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Two years ago, Snippet introduced its Pet Promise educational program. It’s been well received and is still going strong.

Pet Promise is a free educational experience offered for Citrus County children in elementary school. During the school year, one-hour classes are conducted at various school locations throughout Citrus County.

Snippet volunteers and Pet Promise Instructors, Karla Hines and Ann Marie Marshall, recently gave me an update on Pet Promise’s mission and announced a special summer program at our local libraries. Hines and Marshall teach the children how to care responsibly for their pets, or decide if a family pet is right for them.

Factors that go into this decision process and steps in the daily care of animals are introduced and discussed with the students.

Interactive activity books, supplied by Maddie’s Fund — an animal welfare organization established in 1997 and dedicated to revolutionizing the status and wellbeing of companion animals — are used and sent home with the students to share with family and friends.

Rene Romero, of The Alliance of Therapy Dogs, visits with her therapy dog, Captain Jack, who is a huge, cuddly Newfoundland. Since many dogs are turned into shelters because of poor behavior, Captain Jack’s owner provides pointers on the gentle, positive method of training dogs.

Captain Jack’s appearance at Pet Promise usually is at the end of the class since the children are completely awestruck when he enters the classroom and other activities would most certainly come to an abrupt halt.

They are mesmerized by his size and his gentleness.

Participating students receive course completion certificates at the end of each class, and Captain Jack is on hand to help present them.

As parents and educators know, children’s self-esteem and self-confidence can be developed by mastering the care and nurturing of a family pet.

Development of empathy for animals is stressed and reinforced through books with the theme of kindness to animals. Healthy relationships between animals and humans are known to promote better family and peer interactions.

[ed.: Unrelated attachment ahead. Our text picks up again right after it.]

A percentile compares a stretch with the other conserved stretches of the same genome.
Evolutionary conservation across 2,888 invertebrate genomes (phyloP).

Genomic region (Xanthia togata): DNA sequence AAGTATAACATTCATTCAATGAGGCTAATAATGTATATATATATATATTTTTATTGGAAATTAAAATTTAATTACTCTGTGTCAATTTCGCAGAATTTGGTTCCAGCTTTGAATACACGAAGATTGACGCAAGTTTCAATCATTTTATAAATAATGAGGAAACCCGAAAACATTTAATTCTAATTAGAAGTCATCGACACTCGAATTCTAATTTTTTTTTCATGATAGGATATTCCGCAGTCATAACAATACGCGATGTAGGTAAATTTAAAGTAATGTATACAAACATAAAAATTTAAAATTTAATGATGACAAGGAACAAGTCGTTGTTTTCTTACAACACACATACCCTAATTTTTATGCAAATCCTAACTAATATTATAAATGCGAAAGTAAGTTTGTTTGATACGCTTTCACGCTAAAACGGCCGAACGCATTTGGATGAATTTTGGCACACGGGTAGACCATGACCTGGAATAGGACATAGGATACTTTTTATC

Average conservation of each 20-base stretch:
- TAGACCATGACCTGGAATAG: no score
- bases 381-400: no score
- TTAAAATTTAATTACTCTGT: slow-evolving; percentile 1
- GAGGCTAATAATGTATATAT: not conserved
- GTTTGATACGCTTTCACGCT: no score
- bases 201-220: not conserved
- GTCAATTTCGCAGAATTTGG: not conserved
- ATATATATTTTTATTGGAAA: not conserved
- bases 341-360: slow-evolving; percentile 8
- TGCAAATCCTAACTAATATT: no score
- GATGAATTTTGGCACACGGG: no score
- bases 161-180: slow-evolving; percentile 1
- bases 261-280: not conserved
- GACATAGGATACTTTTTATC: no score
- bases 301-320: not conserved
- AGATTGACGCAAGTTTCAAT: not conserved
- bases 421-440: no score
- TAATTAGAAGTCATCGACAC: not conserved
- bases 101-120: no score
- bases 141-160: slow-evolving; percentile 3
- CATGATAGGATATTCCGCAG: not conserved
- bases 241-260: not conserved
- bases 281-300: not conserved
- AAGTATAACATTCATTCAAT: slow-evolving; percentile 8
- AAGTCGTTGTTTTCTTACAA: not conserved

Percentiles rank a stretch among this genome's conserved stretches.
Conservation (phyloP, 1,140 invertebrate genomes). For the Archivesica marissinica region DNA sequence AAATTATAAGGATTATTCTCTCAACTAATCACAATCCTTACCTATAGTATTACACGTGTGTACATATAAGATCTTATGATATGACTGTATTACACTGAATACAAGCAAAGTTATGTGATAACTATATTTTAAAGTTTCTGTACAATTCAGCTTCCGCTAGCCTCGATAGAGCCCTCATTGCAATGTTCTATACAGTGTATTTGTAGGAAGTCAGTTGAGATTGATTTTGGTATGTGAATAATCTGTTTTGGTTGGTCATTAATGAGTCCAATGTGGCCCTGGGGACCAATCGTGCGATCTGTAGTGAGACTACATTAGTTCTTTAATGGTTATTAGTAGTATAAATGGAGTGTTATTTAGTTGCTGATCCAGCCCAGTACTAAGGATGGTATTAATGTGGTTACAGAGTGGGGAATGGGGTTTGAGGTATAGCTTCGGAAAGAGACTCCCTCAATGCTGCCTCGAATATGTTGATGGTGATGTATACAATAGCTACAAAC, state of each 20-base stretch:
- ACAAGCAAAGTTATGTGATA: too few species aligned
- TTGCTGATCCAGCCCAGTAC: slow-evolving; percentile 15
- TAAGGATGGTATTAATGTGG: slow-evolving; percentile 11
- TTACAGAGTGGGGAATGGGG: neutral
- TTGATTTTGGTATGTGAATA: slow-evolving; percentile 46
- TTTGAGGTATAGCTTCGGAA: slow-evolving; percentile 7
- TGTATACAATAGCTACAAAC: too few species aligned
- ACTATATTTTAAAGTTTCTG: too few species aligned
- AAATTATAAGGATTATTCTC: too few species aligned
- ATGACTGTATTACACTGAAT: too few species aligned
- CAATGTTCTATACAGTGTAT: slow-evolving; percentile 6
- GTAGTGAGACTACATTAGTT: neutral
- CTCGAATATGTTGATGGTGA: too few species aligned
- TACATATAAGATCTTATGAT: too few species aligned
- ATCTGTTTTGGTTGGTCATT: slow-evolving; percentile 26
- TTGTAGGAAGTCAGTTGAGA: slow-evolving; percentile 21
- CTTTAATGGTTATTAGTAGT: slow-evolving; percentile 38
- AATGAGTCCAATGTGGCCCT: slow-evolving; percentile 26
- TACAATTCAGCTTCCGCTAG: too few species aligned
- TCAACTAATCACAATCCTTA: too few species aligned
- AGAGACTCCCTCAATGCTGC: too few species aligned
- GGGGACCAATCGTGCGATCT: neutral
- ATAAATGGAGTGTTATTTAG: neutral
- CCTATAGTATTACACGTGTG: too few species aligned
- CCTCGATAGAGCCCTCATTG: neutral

Too often, children’s cruelty to animals is seen as something that “kids do” and will grow out of.

That is not always true.

Studies have shown that violent and aggressive criminals are more likely to have abused animals as children than criminals who are considered non-aggressive.

Another goal of the Pet Promise program is to teach children about the satisfaction of giving back to their community.

Age-appropriate activities are introduced to encourage community service and volunteerism. Students are shown how to make toys for shelter animals such as braided fleece toys for dogs and catnip toys for cats.

These are completed in class and given to the Citrus County Animal Services to help alleviate boredom and enrich the lives of the impounded animals.

Classes for young students have been held at the Boys and Girls Clubs in Beverly Hills, Homosassa and Inverness; at Lecanto, Homosassa and Central Ridge primary schools; and at the YMCA during their after care school programs. Last year, St. Paul’s Lutheran School in Beverly Hills was added with classes being taught in the second, third, and fourth grades during the school year.

Pet Promise hopes to add more locations this year and once school starts at the end of August, will start making arrangements to get back into both the after care programs and elementary school classrooms.

In July and August, special one-hour summer Pet Promise classes will be held at four branches of our local library. Captain Jack will be there! If you would like your child to take part in this free learning adventure, no reservation is needed. Please contact your library branch with any questions.

Pat Lamery is a member of the Pet Snippet organization.

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